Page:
Licensing Authorities and Committees can help themselves by being careful as to how evidence is received. In this regard, they should be informed in particular by

Regulation 18, (Hearings Regulations):

“18: In considering any representations or notice made by a party the authority may take into account documentary or other information produced by a party in support of their application, representations or notice ( as applicable) either before the hearing or, with the consent of all the other parties, at the hearing.”

“Before the hearing” is usually interpreted as meaning before the day of the hearing. Any other interpretation fails to achieve the purpose of the regulation, which is clearly to prevent an ambush - a clear tenet of the requirement for fairness. Exactly how long before the hearing may be a decision that is based upon the facts and circumstances of the case – specifically, how much time would reasonably be required to read and understand the material sought to be submitted.

Another element to consider when receiving evidence is how the opposing parties may be expected to challenge it. This will be a particularly pertinent consideration when presented with evidence such as hearsay, or statistics, or “intelligence”. Intelligence may be persuasive, depending on its nature and its source, or it may be a fancy word for rumour. It is far from uncommon for interested parties, and even responsible authorities to use words in their representations such as “probably”, “suspected”, “allegedly”, “anecdotally” and so forth. Committees should ask themselves seriously how they are helped in reaching reasonable and reliable conclusions based on such material, and also how fair it is to expect licensees to defend themselves against it.

This question raises itself in situations which arise commonly, for example where parties wish to present their evidence in summary form or in graphical and pictorial representations of statistical evidence. There are good reasons as to why parties, and particularly the police and responsible authorities would wish to save their own time, and that of Committees by relying on summaries rather than the often voluminous source material on which it is based. The summaries and graphical representations are, however, it must be recognised, only as accurate and valuable, as evidence, as the source material upon which they are based. A bar graph which purports to demonstrate that particular premises give rise to more crime and disorder than any other premises in the county is only valuable, evidentially, if it is accurate. It is not unreasonable to question its accuracy, if the premises do not accept the conclusion which it purports to represent. It would be pleasing to be able always to assume that all material presented on behalf of responsible authorities was always 100% reliable and accurate, because of the public nature of the organisation presenting it. Unfortunately, experience shows that this cannot always be assumed, because of a variety of reasons, ranging from human error, to technical error, to the subjective nature of the raw material.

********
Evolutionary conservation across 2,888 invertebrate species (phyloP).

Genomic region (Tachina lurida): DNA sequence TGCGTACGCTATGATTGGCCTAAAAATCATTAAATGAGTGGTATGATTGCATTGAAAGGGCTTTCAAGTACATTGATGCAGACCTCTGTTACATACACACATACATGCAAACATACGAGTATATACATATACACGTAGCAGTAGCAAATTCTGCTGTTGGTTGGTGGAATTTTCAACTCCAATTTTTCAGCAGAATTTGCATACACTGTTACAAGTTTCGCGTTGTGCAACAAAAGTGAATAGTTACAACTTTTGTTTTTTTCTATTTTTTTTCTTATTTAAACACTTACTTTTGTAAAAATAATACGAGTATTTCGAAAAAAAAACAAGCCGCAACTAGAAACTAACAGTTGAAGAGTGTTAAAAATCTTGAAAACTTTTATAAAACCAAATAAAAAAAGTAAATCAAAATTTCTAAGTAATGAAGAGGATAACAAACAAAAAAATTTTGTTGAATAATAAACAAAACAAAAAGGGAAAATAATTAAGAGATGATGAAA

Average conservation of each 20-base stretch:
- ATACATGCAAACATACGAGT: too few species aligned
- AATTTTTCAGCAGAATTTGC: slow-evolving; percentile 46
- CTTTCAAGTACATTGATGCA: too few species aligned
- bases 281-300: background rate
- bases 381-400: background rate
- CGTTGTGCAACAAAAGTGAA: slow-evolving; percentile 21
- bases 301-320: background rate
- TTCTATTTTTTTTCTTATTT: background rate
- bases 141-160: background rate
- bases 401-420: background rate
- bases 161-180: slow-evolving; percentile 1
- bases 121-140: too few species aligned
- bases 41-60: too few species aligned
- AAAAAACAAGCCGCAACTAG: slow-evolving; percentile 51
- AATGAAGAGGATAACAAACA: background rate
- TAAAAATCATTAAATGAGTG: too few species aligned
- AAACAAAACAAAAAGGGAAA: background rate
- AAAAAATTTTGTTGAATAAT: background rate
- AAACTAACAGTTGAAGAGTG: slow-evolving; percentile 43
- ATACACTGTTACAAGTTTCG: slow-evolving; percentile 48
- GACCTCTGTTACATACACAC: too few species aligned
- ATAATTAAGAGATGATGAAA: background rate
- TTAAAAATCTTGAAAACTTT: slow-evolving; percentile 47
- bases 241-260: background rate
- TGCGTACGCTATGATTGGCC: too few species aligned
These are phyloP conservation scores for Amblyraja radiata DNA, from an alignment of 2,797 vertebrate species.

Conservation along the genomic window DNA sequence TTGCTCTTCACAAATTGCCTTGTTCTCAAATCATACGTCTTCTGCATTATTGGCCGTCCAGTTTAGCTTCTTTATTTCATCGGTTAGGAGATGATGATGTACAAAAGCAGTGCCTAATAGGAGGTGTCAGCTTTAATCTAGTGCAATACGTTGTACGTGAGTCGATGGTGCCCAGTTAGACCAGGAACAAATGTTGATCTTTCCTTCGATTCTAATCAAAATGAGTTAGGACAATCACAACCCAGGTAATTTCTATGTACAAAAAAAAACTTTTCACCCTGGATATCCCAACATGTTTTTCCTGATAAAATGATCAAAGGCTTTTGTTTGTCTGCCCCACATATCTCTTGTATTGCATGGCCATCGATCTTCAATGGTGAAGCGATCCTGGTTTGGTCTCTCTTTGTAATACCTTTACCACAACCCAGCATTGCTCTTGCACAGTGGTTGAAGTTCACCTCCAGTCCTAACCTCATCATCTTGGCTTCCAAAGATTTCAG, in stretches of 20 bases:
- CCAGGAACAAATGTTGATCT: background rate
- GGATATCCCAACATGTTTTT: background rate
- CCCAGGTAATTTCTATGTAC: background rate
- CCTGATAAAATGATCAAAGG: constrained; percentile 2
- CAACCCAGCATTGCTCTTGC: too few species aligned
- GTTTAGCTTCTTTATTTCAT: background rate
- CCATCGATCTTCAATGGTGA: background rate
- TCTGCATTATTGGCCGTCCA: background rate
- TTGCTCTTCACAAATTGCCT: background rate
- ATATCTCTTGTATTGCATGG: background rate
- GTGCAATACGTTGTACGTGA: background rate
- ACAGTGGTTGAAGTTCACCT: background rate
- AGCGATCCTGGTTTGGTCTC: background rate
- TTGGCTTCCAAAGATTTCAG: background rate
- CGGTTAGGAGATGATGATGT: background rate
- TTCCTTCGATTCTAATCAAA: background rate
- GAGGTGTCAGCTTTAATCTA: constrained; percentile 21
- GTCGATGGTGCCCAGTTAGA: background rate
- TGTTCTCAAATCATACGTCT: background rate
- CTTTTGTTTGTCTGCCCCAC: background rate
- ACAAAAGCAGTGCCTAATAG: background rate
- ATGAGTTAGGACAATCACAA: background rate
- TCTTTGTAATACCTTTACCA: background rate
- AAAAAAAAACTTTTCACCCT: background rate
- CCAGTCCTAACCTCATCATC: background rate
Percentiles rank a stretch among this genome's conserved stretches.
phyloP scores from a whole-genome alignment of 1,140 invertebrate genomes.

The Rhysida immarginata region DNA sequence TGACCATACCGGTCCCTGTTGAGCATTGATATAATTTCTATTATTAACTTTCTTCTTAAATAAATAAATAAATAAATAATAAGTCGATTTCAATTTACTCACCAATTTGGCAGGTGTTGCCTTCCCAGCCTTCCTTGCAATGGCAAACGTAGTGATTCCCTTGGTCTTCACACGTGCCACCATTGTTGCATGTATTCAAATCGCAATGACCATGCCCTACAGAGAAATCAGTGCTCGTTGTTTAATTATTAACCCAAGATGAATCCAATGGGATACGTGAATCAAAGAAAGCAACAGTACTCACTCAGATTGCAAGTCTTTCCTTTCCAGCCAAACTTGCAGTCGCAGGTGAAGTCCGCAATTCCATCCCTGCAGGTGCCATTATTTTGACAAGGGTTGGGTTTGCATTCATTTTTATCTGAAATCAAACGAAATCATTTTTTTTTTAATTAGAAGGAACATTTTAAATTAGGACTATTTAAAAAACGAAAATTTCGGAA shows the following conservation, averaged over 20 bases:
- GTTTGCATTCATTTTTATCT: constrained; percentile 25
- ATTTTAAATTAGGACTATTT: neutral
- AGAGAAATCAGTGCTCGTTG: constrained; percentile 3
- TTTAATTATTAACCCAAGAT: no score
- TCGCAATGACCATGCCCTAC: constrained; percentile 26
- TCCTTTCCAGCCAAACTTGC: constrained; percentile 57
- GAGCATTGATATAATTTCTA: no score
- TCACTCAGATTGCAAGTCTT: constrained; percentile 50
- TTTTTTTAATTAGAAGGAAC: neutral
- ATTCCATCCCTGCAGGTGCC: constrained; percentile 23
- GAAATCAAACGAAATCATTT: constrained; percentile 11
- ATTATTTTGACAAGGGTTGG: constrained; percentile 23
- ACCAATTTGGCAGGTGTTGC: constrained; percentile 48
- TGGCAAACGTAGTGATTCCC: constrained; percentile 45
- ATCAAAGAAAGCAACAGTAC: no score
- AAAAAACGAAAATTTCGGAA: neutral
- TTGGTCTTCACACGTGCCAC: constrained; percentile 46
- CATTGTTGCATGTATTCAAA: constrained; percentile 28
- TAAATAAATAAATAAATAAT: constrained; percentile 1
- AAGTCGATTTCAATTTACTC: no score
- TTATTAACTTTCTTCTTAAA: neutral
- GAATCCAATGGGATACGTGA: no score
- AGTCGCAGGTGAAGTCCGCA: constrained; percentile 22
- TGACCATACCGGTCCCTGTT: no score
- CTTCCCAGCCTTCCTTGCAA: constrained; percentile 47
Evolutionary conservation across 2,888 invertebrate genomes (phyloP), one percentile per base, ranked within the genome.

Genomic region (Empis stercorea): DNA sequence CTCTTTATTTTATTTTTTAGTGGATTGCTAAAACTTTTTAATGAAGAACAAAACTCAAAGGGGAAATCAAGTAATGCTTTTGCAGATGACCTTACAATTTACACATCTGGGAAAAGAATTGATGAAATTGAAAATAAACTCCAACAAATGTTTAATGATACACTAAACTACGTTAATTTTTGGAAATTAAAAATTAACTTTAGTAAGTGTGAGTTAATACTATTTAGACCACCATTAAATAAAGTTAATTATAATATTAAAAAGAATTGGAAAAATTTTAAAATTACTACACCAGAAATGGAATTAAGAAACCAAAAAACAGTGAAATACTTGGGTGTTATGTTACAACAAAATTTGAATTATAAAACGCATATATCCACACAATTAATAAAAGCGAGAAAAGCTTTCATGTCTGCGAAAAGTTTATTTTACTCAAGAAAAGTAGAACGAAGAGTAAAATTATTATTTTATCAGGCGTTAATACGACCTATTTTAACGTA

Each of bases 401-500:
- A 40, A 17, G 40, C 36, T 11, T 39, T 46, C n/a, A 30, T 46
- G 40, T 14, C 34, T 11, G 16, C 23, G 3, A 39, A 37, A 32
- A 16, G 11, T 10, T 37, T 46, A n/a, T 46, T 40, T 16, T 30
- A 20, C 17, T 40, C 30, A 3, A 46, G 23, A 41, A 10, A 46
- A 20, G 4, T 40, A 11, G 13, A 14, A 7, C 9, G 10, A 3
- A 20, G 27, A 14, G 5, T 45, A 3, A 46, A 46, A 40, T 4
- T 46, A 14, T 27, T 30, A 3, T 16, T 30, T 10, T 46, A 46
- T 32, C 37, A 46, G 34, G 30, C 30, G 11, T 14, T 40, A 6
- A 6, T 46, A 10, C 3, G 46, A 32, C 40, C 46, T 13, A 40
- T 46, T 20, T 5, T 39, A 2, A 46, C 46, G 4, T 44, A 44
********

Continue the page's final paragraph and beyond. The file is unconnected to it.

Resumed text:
The courts have made it plain, on analysis of problems of this nature, that the responsibility lies with the Committee, to satisfy themselves as to the accuracy and reliability of the material that they choose to rely upon. It remains their responsibility on appeal, and not that of the responsible authority, or interested party who presented the information. The extent to which the Committee will wish to go behind what they are being presented with, and ask for more information or confirmation will be a matter for them in all the circumstances of the case, but this situation can pose a particular problem when parties are asked, and decline to disclose the source material upon which they have based their evidence. See Murcofor another example of the problem, in which the party declined to cooperate with the Committee’s request.

In one appeal, a revelation, very late in the day, that summaries presented to the Committee were not accurate, or faithful to the raw data upon which they had purportedly been based, cost the Council a significant amount of money in costs upon the appeal being allowed[2]. In this particular case, the problem could have been averted earlier by the Council calling for a relatively manageable amount of original material in order to verify specific areas of challenge. The Council declined to do so, and the party holding the material refused.

Each case will turn on its own facts; there is no one right solution.